According to the Independent Police Investigative Directorate (IPID), nearly five thousand cases of police corruption and brutality were received from 2011 to 2012. Incidents like the death of Mido Macia who was dragged behind a police vehicle and the so called “Cato Manor hit squad” has damaged the public’s confidence in and credibility of the men and women in blue. This in turn, has divided sentiment as to how the police should treat criminals and suspects as well as ordinary citizens.
The Institute for Security Studies (ISS) recognises that there are underlying issues within the police department that may be the reason behind this brutality and the abuse of power. The institute, in conjunction with Unisa, held a seminar on Understanding police brutality in South Africa: Challenges and solutions on 11 April 2013 to discuss some of those concerns. ISS works closely with police, developing strategies and conducting research on subjects that directly or indirectly affect the force.
Dr Johan Burger, a senior researcher at ISS and a Professor Extraordinarius at Unisa’s Department of Police Practice, broke down how and why police brutality persisted and what measures could be put in place to deal with it. The current South African Police Service (SAPS) code of conduct was something Burger drew frequent attention to, questioning whether officers were well versed in their own rules and regulations. Another talking point has been the militarisation of the police force and whether this had contributed to an attitude change and subsequently, an increase in brutality. Burger said statistics debunked that myth. “Deaths in police custody and criminal cases against officers had increased from 2002 to 2010. When the force was militarised three years ago the numbers started levelling out, then coming down,” he said.
Despite those figures, Burger was of the opinion that the psychology of police had changed to a more militant attitude because of the rhetoric from public figures. He cited the speech from then Deputy Minister of Police, Susan Shabangu, in 2008, when she used derogatory terminology asking police to shoot criminals and the language used by former police commissioner Bheki Cele when addressing officers. “This type of language militarised the thinking of police officers. Changing the rank will not change the police,” Burger said.
But if the statistics show that police brutality is on a downward trend, why do damning incidents such as Macia’s brutal death persist? Independent Police Investigative Directorate (IPID) spokesperson, Moses Dlamini, presented several cases where officers were imprisoned for severe brutality, which sometimes resulted in the deaths of their victims. He said one of the major problems had been the stark contrast when sentences were handed down through internal and external disciplinary processes. “The police force’s disciplinary verdicts are sometimes shocking, such as a R500 fine for an officer after a person has died, or they will receive a final written warning or a suspended dismissal. This contrasts with South Africa’s courts, which hand out heavy sentences,” Dlamini said.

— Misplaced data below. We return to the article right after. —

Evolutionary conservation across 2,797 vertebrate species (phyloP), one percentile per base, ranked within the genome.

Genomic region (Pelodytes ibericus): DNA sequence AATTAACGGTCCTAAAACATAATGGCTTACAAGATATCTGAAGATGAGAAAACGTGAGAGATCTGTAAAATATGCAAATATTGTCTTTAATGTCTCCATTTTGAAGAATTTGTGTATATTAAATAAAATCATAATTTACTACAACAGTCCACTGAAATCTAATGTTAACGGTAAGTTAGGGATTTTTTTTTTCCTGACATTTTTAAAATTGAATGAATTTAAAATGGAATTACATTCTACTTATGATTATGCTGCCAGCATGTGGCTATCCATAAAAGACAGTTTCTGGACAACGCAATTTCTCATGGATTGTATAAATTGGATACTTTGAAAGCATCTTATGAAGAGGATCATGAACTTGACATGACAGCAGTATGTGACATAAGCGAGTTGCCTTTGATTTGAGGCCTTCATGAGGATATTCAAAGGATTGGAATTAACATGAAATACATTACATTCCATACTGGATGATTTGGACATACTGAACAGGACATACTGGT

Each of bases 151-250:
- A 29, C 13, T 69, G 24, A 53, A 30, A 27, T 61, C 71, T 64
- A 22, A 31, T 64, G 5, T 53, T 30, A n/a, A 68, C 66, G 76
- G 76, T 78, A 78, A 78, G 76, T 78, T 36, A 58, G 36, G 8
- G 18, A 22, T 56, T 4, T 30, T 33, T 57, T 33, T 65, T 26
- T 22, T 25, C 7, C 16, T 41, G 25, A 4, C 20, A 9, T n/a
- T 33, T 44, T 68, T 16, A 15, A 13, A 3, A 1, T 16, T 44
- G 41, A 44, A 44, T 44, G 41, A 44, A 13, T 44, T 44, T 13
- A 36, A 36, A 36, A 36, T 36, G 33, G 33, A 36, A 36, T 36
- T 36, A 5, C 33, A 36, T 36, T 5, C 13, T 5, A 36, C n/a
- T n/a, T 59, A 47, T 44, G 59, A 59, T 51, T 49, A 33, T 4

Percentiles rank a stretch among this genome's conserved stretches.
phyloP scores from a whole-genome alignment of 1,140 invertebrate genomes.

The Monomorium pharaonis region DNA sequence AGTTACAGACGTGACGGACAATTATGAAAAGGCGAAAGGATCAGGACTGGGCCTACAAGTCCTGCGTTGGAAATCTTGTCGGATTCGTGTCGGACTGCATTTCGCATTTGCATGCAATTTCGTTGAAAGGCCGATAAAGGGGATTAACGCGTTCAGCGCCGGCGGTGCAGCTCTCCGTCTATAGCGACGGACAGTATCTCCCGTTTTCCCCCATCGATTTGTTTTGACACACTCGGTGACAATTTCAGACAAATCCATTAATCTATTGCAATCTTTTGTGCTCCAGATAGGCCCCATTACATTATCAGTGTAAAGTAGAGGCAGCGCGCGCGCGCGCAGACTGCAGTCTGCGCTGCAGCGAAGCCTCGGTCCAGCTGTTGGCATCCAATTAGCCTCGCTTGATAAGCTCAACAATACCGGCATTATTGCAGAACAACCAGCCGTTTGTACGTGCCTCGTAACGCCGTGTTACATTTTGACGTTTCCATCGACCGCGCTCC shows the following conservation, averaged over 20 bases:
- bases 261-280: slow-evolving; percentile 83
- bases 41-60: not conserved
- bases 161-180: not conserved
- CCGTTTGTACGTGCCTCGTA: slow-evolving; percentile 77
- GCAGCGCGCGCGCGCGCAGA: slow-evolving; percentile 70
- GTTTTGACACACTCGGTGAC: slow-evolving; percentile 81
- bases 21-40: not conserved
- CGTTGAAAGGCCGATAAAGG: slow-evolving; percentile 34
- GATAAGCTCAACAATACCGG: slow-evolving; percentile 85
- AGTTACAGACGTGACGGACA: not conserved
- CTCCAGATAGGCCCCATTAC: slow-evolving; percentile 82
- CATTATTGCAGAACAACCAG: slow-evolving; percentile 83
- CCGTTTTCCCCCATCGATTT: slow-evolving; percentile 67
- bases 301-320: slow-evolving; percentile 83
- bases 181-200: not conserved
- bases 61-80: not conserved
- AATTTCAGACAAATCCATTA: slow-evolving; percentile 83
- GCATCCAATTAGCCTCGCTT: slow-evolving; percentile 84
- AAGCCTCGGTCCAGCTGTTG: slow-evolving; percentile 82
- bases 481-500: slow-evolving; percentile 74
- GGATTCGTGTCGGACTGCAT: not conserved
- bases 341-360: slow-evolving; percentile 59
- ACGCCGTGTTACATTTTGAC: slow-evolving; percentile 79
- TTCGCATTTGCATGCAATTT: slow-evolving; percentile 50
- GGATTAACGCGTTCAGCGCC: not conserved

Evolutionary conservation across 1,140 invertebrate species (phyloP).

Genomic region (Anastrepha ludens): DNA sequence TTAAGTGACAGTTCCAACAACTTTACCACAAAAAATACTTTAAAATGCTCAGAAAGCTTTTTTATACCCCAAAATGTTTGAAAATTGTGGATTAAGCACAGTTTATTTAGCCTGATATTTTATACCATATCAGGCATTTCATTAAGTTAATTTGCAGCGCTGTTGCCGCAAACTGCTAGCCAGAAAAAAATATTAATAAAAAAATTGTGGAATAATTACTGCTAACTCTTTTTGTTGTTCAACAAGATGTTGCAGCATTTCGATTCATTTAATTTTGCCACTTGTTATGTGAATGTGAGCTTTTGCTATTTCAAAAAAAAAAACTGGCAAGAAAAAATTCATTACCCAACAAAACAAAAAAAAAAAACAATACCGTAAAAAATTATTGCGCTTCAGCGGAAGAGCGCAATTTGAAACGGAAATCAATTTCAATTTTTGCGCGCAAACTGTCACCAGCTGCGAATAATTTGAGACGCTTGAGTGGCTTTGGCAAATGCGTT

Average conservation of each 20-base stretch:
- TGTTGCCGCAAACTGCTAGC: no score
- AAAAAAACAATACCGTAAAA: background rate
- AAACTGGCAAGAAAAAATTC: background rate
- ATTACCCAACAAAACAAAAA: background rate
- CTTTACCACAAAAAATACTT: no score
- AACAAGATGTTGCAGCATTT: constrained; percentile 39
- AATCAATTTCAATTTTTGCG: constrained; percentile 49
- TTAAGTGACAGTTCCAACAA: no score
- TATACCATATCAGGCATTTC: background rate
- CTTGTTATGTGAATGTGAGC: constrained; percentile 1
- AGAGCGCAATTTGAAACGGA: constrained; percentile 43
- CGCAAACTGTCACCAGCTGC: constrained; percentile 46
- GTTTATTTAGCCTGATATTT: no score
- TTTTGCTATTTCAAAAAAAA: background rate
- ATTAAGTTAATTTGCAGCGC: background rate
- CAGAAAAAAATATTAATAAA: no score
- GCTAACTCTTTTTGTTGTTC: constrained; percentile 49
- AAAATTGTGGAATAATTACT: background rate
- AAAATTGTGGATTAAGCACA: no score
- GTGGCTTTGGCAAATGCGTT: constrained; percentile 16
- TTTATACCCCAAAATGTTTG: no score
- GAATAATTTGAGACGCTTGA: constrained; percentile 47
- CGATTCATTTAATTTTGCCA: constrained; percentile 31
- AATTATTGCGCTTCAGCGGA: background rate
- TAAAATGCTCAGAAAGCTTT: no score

For this to be rectified, Dlamini said there needs to be a concerted effort by senior officials to deal with problematic staff and an effective internal oversight mechanism. “IPID is not the solution for police brutality because we are a reactive agency. SAPS needs to review its disciplinary processes and the sanctions and suspensions it imposes,” he explained.
Burger’s assessment of the pressures that police faced included the threat of danger, their impossible mandate and public perception, among others. To remedy this, he recommended a new code of ethics, competency tests and a police board to set standards for recruitment and promotions.
Those recommendations are exactly what Gauteng Provincial Commissioner, Lieutenant General Mzwandile Petros, alluded to during his presentation. The Minister of Police, Nathi Mthethwa, has prioritised the transformation of police and the improvement of the quality of training and recruitment. Petros said there had been a concerted effort by police to deal with their members who break the law. “In just one province we arrested 965 people and that shows we have a commitment to address this,” he said. The provincial commissioner is not of the opinion that training would change the mindset of certain individuals but that policy changes could have a strong impact on how SAPS operates. “Being a policeman should be a calling and we need members who have a passion for the job. If I’m driving back to office and an armed robbery is taking place, I can’t ignore it,” Petros said.
*Written by Rajiv Kamal